Thoughts-Philanthropy-light-bulb400

 

 

 

 

 

Over 83 weeks (yes, eighty-three!), you will read some lessons I’ve learned in my richly rewarding 40-year journey in fundraising. There are bits and pieces about our profession and what skills and attributes make a great fundraiser. I also write about what motivates a person to make a gift to your organization.

There is some wisdom, perhaps.  Years of experience, for certain. A great deal for you to think about.  And suggestions for you to put into practice.

Forty years! You may well ask whether what I write about is relevant for the mind, heart, and spirit of today’s men and women. You bet it is!

What follows are some thoughts I have about fundraising and philanthropy for today’s organizations. The material is relevant. Certainly thought-provoking.  And, I hope, a bit helpful.

blue rule

Thought #20 - Cultivation is Important

 

Cultivation is important. I’m a great believer in regular, structured, and organized visits. You can’t sell a vision in 45 minutes. Sometimes you have to marry the girl! But keep in mind that some people are willing to give now. Don’t wait.

Thought #19 - Ask for a Specific Amount

 

When you ask, request a specific amount. Don’t use a range. (I would like you to consider a gift of $10 to $20 thousand, the floor becomes the ceiling.)

Thought #18 - Follow the BOY rule

 

Because Of You. Let your donors know how important they are— that you couldn’t have done it without them. “Because of you . . .”

Thought #17 - Attrition is Your Enemy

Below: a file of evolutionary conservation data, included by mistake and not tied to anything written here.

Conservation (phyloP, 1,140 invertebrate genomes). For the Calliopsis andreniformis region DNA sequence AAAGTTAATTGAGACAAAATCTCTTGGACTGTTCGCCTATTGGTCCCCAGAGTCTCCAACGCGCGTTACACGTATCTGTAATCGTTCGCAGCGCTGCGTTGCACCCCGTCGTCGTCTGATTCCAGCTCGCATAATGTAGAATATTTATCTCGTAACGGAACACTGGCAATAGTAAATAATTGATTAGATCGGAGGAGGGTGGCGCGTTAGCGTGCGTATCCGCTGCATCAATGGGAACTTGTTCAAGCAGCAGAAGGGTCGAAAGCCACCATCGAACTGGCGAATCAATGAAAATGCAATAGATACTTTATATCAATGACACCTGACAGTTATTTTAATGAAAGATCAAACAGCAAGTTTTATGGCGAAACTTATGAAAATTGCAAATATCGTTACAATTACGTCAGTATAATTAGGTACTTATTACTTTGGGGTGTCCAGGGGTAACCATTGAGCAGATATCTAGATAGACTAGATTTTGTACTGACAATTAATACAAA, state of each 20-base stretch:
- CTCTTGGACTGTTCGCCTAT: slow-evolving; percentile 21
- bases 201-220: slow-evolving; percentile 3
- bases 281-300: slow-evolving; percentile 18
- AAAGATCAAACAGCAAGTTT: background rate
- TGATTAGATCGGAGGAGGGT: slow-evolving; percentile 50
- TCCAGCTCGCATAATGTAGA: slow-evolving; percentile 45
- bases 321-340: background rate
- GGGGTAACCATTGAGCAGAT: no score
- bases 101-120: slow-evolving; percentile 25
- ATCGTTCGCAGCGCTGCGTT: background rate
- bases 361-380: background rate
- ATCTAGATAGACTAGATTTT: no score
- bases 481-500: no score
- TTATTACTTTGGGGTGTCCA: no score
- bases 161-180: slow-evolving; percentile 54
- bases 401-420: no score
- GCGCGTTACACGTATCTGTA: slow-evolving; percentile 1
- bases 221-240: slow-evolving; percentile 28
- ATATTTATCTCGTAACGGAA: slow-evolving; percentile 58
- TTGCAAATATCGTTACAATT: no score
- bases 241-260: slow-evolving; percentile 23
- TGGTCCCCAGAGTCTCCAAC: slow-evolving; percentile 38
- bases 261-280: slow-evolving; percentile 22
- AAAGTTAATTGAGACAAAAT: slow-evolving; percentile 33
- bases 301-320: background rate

It is something that should be measured monthly. If it is around 40%, you should be concerned. Over 50% to 60%, you need to worry about it. Over 60%, you have a serious problem.

Thought #16 - Pointers for Professionals

 

Here are some pointers I feel are important for a professional to practice. Not just now and then. Always.

Thought #15 - Five Levels of Giving

 

  1. Those who give without even being asked.
  2. Those who need to be asked— but when asked will make their gift.
  3. Those who need to be persuaded— and once persuaded will make a gift.
  4. Those who need to be persuaded— they may or may not make a gift.
  5. The inert fifth— they will never make a gift. There is no philanthropic intent.

Spend 80% of your time and effort cultivating the top three categories.

Thought #14 - Get to Know Your Prospect

 

Keep in mind that a prospect is a real person. They don’t want you to think they have a sign across their chest that says, “I give money away.” They have love, happiness, joy. They have grief, problems, and concerns. Get to know them.

Thought #13 - Strategy for Talking to Couples

 

A factor you can be pretty certain of is that husbands and wives discuss their philanthropy. That means that if you are going for a large personal gift, it would be the right strategy to talk to the husband and wife together.